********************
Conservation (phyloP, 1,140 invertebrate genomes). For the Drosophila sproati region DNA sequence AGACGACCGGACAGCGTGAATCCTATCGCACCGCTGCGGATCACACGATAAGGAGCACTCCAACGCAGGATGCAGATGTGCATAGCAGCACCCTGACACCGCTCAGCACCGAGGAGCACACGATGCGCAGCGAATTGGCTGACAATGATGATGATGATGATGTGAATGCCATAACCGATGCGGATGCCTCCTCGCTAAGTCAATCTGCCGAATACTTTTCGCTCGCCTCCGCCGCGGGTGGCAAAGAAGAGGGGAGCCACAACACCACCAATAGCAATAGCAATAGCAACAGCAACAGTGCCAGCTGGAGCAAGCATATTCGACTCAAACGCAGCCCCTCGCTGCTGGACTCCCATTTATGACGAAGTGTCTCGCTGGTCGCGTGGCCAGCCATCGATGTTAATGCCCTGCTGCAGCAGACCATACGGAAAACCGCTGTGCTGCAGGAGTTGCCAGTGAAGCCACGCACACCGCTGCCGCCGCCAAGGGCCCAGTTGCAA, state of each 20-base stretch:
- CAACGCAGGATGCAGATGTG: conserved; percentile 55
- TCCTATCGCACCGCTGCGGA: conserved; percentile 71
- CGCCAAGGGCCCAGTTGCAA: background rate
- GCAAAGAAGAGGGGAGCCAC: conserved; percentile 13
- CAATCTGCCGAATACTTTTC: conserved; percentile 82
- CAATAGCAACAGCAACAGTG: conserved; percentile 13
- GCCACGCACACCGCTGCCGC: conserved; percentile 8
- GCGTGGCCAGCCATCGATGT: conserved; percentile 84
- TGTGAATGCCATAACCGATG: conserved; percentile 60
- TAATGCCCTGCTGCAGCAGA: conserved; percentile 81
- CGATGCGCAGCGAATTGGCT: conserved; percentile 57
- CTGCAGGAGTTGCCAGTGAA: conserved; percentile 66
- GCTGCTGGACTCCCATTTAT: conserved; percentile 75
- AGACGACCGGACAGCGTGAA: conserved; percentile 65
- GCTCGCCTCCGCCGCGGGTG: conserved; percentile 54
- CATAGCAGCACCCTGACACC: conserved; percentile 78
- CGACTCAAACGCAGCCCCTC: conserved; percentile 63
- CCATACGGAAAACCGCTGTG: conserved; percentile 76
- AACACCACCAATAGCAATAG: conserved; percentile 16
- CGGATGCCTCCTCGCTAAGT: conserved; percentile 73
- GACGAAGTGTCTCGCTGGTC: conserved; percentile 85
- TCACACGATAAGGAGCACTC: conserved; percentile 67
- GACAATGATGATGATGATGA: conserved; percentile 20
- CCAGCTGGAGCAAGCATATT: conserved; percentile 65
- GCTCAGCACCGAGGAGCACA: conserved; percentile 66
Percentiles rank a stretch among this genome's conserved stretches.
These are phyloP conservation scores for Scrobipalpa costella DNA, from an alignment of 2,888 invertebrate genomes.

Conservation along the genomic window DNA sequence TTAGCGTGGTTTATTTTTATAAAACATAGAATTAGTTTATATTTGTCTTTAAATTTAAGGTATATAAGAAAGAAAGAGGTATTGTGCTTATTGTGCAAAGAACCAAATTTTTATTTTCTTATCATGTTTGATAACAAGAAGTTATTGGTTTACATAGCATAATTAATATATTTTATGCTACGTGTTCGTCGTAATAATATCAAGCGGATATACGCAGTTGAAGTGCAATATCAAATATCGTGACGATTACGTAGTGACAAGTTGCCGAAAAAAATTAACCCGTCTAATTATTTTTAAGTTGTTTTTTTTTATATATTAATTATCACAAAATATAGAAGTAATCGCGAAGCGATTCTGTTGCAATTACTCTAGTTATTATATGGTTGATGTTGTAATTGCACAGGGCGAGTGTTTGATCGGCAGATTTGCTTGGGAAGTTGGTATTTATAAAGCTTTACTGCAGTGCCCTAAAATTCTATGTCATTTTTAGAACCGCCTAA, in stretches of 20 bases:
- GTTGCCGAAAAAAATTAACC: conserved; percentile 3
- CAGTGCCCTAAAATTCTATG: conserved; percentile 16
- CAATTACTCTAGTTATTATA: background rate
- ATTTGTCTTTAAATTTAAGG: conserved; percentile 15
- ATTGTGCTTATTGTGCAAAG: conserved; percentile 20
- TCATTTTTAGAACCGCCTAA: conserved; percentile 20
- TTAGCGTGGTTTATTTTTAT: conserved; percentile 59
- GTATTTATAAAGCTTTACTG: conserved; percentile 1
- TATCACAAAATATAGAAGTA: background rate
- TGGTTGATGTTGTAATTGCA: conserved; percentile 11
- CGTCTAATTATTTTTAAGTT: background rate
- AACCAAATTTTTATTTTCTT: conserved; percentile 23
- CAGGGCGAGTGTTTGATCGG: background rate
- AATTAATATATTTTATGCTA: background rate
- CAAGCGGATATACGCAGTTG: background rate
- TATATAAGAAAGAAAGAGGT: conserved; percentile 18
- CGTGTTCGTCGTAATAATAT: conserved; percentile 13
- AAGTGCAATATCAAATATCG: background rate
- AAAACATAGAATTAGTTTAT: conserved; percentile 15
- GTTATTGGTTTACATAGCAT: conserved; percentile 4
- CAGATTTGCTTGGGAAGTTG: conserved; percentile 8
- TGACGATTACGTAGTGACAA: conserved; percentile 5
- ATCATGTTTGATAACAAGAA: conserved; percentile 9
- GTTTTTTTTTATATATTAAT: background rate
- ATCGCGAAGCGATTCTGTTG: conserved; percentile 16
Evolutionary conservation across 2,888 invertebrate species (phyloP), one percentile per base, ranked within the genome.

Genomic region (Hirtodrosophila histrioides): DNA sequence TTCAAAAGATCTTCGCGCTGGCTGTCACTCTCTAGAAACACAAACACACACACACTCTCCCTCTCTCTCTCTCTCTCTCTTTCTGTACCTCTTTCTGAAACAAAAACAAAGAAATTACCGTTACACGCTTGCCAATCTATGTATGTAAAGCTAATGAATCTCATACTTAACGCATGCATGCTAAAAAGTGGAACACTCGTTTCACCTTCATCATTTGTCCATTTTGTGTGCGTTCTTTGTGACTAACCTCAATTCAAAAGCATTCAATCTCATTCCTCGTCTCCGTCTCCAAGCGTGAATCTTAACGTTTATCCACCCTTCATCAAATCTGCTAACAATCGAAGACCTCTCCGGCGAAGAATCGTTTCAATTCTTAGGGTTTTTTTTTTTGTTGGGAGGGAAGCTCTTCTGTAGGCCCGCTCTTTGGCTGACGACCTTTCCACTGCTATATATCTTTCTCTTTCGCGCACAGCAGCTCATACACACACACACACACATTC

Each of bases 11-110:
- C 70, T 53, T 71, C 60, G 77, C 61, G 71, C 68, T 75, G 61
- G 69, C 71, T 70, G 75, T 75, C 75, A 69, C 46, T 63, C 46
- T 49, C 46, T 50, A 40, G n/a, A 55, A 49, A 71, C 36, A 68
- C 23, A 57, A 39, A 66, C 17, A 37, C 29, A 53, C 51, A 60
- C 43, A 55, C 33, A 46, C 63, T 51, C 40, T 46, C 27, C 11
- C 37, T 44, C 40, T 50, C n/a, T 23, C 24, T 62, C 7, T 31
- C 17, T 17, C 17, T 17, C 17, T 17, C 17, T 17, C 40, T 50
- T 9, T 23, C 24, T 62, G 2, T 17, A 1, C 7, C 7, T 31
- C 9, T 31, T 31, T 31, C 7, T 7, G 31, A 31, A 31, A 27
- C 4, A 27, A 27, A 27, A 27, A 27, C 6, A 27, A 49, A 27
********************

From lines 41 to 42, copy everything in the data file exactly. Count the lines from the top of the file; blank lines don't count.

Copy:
- AACCAAATTTTTATTTTCTT: conserved; percentile 23
- CAGGGCGAGTGTTTGATCGG: background rate